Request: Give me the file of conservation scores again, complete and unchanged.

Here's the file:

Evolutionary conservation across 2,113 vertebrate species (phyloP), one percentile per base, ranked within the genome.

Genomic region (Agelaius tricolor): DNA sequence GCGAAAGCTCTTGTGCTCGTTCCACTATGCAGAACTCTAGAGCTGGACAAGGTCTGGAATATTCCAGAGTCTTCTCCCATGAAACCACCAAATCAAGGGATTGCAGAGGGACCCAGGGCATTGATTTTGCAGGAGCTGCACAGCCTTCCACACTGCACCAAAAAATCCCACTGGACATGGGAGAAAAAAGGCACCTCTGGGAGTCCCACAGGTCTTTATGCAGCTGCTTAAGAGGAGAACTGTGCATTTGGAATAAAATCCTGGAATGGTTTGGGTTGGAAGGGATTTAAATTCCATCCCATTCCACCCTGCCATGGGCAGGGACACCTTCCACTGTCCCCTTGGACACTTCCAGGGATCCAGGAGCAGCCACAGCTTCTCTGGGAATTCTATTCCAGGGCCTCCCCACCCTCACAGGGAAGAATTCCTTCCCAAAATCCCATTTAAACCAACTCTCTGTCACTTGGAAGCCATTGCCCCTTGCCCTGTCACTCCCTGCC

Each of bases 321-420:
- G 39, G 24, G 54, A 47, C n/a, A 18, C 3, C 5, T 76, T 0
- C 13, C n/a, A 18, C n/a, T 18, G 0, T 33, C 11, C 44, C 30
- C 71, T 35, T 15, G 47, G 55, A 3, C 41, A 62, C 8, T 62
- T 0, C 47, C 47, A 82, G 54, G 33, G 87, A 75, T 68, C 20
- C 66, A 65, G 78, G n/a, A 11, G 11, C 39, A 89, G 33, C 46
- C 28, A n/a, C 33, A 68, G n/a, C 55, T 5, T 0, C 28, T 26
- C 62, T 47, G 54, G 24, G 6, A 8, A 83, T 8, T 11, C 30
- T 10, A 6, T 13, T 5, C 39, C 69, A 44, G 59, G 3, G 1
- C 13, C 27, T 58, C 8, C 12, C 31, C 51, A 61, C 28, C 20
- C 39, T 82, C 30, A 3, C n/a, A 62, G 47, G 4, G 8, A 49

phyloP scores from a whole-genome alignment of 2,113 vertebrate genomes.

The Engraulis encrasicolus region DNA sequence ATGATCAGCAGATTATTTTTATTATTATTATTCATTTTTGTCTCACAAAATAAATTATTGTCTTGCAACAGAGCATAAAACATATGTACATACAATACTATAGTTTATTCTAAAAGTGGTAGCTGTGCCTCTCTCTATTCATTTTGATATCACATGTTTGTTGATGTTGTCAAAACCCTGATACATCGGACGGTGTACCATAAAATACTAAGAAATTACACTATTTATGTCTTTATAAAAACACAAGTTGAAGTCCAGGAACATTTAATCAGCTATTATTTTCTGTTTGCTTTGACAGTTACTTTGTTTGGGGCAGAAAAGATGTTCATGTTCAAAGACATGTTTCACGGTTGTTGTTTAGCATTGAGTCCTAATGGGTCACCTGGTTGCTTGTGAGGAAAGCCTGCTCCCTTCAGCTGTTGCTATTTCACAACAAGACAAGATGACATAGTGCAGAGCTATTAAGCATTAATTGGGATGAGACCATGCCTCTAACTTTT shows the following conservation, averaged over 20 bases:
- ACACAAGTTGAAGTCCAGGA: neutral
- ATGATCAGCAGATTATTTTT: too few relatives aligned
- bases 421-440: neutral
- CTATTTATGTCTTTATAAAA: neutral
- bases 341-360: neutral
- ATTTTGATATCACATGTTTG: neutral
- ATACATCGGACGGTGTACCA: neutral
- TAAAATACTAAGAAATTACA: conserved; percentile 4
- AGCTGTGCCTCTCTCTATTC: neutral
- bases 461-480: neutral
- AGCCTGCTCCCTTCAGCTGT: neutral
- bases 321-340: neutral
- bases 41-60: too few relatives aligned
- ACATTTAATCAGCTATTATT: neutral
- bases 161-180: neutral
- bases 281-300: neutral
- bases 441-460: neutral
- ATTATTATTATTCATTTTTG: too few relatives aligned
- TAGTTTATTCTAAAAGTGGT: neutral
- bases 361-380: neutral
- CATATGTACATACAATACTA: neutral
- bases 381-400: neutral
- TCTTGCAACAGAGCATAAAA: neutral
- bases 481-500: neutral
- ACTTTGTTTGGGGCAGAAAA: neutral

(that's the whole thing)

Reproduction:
Evolutionary conservation across 2,113 vertebrate species (phyloP), one percentile per base, ranked within the genome.

Genomic region (Agelaius tricolor): DNA sequence GCGAAAGCTCTTGTGCTCGTTCCACTATGCAGAACTCTAGAGCTGGACAAGGTCTGGAATATTCCAGAGTCTTCTCCCATGAAACCACCAAATCAAGGGATTGCAGAGGGACCCAGGGCATTGATTTTGCAGGAGCTGCACAGCCTTCCACACTGCACCAAAAAATCCCACTGGACATGGGAGAAAAAAGGCACCTCTGGGAGTCCCACAGGTCTTTATGCAGCTGCTTAAGAGGAGAACTGTGCATTTGGAATAAAATCCTGGAATGGTTTGGGTTGGAAGGGATTTAAATTCCATCCCATTCCACCCTGCCATGGGCAGGGACACCTTCCACTGTCCCCTTGGACACTTCCAGGGATCCAGGAGCAGCCACAGCTTCTCTGGGAATTCTATTCCAGGGCCTCCCCACCCTCACAGGGAAGAATTCCTTCCCAAAATCCCATTTAAACCAACTCTCTGTCACTTGGAAGCCATTGCCCCTTGCCCTGTCACTCCCTGCC

Each of bases 321-420:
- G 39, G 24, G 54, A 47, C n/a, A 18, C 3, C 5, T 76, T 0
- C 13, C n/a, A 18, C n/a, T 18, G 0, T 33, C 11, C 44, C 30
- C 71, T 35, T 15, G 47, G 55, A 3, C 41, A 62, C 8, T 62
- T 0, C 47, C 47, A 82, G 54, G 33, G 87, A 75, T 68, C 20
- C 66, A 65, G 78, G n/a, A 11, G 11, C 39, A 89, G 33, C 46
- C 28, A n/a, C 33, A 68, G n/a, C 55, T 5, T 0, C 28, T 26
- C 62, T 47, G 54, G 24, G 6, A 8, A 83, T 8, T 11, C 30
- T 10, A 6, T 13, T 5, C 39, C 69, A 44, G 59, G 3, G 1
- C 13, C 27, T 58, C 8, C 12, C 31, C 51, A 61, C 28, C 20
- C 39, T 82, C 30, A 3, C n/a, A 62, G 47, G 4, G 8, A 49

phyloP scores from a whole-genome alignment of 2,113 vertebrate genomes.

The Engraulis encrasicolus region DNA sequence ATGATCAGCAGATTATTTTTATTATTATTATTCATTTTTGTCTCACAAAATAAATTATTGTCTTGCAACAGAGCATAAAACATATGTACATACAATACTATAGTTTATTCTAAAAGTGGTAGCTGTGCCTCTCTCTATTCATTTTGATATCACATGTTTGTTGATGTTGTCAAAACCCTGATACATCGGACGGTGTACCATAAAATACTAAGAAATTACACTATTTATGTCTTTATAAAAACACAAGTTGAAGTCCAGGAACATTTAATCAGCTATTATTTTCTGTTTGCTTTGACAGTTACTTTGTTTGGGGCAGAAAAGATGTTCATGTTCAAAGACATGTTTCACGGTTGTTGTTTAGCATTGAGTCCTAATGGGTCACCTGGTTGCTTGTGAGGAAAGCCTGCTCCCTTCAGCTGTTGCTATTTCACAACAAGACAAGATGACATAGTGCAGAGCTATTAAGCATTAATTGGGATGAGACCATGCCTCTAACTTTT shows the following conservation, averaged over 20 bases:
- ACACAAGTTGAAGTCCAGGA: neutral
- ATGATCAGCAGATTATTTTT: too few relatives aligned
- bases 421-440: neutral
- CTATTTATGTCTTTATAAAA: neutral
- bases 341-360: neutral
- ATTTTGATATCACATGTTTG: neutral
- ATACATCGGACGGTGTACCA: neutral
- TAAAATACTAAGAAATTACA: conserved; percentile 4
- AGCTGTGCCTCTCTCTATTC: neutral
- bases 461-480: neutral
- AGCCTGCTCCCTTCAGCTGT: neutral
- bases 321-340: neutral
- bases 41-60: too few relatives aligned
- ACATTTAATCAGCTATTATT: neutral
- bases 161-180: neutral
- bases 281-300: neutral
- bases 441-460: neutral
- ATTATTATTATTCATTTTTG: too few relatives aligned
- TAGTTTATTCTAAAAGTGGT: neutral
- bases 361-380: neutral
- CATATGTACATACAATACTA: neutral
- bases 381-400: neutral
- TCTTGCAACAGAGCATAAAA: neutral
- bases 481-500: neutral
- ACTTTGTTTGGGGCAGAAAA: neutral